December 2022
Volume 22, Issue 14
Open Access
Vision Sciences Society Annual Meeting Abstract  |   December 2022
Objects that look heavier look larger
Author Affiliations
  • Hong B. Nguyen
    The New School
  • Benjamin van Buren
    The New School
Journal of Vision December 2022, Vol.22, 4394. doi:
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      Hong B. Nguyen, Benjamin van Buren; Objects that look heavier look larger. Journal of Vision 2022;22(14):4394.

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      © ARVO (1962-2015); The Authors (2016-present)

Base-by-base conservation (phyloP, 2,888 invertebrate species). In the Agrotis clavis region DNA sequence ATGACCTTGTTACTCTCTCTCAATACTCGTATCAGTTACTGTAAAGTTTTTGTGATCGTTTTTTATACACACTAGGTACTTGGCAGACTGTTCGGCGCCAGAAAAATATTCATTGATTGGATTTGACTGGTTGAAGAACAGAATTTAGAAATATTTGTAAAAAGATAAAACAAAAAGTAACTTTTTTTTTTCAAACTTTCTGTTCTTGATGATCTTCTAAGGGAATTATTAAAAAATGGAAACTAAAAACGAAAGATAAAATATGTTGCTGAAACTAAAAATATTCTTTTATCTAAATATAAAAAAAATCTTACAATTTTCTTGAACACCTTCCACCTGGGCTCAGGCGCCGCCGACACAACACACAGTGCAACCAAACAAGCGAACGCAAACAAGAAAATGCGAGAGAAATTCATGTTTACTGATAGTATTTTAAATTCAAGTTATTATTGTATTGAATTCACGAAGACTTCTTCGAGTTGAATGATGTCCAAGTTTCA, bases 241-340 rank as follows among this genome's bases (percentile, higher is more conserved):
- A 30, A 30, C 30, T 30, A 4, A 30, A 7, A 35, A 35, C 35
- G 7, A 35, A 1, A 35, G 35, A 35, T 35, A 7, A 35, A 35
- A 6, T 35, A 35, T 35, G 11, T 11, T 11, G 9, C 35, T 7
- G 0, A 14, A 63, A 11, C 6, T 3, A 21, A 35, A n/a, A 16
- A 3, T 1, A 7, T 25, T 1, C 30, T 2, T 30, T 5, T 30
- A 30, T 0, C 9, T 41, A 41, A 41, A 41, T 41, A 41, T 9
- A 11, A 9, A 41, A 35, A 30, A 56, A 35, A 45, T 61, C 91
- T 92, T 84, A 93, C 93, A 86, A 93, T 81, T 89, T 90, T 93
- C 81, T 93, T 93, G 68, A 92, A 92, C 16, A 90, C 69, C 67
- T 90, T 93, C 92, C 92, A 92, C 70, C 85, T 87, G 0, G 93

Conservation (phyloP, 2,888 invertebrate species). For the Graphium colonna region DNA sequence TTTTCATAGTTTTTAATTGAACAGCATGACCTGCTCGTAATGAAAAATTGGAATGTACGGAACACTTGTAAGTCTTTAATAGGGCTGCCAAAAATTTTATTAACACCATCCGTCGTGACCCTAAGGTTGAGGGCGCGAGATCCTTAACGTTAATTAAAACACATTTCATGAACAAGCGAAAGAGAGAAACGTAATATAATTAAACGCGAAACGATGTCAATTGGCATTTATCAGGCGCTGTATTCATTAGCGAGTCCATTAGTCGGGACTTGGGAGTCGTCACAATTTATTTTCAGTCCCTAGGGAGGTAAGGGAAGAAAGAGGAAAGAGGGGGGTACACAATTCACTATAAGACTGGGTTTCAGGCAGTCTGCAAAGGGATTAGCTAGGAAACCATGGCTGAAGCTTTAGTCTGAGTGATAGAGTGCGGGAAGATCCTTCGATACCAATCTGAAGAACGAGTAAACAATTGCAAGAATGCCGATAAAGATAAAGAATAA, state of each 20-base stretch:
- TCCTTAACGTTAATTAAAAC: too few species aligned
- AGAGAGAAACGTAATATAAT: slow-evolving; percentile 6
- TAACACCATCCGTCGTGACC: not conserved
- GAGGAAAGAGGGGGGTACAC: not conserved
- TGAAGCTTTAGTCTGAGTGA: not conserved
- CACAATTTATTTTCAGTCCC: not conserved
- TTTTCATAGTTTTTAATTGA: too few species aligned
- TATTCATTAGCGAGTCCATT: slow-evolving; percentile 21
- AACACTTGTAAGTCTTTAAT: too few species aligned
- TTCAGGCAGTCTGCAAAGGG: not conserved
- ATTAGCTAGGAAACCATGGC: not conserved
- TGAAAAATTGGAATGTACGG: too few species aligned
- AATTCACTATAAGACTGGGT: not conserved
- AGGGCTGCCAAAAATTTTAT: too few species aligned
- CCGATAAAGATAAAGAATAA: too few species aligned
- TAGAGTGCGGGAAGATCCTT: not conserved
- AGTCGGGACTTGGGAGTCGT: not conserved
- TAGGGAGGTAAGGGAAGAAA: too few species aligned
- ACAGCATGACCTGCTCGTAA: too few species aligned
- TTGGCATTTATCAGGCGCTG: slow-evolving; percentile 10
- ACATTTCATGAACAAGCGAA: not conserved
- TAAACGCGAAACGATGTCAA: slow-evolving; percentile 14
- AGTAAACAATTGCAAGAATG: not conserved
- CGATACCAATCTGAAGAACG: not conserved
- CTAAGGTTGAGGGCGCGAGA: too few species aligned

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Beyond seeing objects in terms of their lower-level features, such as color and motion, we also see them in terms of seemingly higher-level properties, such as their masses, and the physical forces acting upon them. Determining objects’ masses from sensory data is not always straightforward: for example, if we see one object accelerate more slowly than another object, this could reflect the same force acting on objects of different masses, different forces acting on objects of the same mass, etc. In Experiments 1 and 2, we asked whether the visual perception of the relative masses of two ‘launched’ objects influences our perception of those objects’ relative sizes on the screen. When two stationary objects were simultaneously struck by a common launching object, observers reliably saw the slower-accelerating of the two as larger on the screen (a visual ‘weight-size illusion’) — and this effect was attenuated when the objects were instead struck independently by two unconnected launchers (rendering ambiguous whether their different accelerations were due to a difference in mass or to a difference in imparted force). In Experiments 3 and 4, we tested whether the apparent relative mass of two objects on either side of a fulcrum influences our perception of their relative size on the screen. Observers tended to see the heavier-looking object (when the seesaw ‘tipped’, the descending object; when the seesaw remained still, the lower object) as larger — an effect which depended critically on drawing the connecting ‘seesaw’ line between the two objects to convey their participation in the same force system. All four experiments support the conclusion that we automatically see objects in terms of their masses in a way that (1) depends on sophisticated analysis of the forces at play in a scene, and (2) influences the perception of other visual properties.


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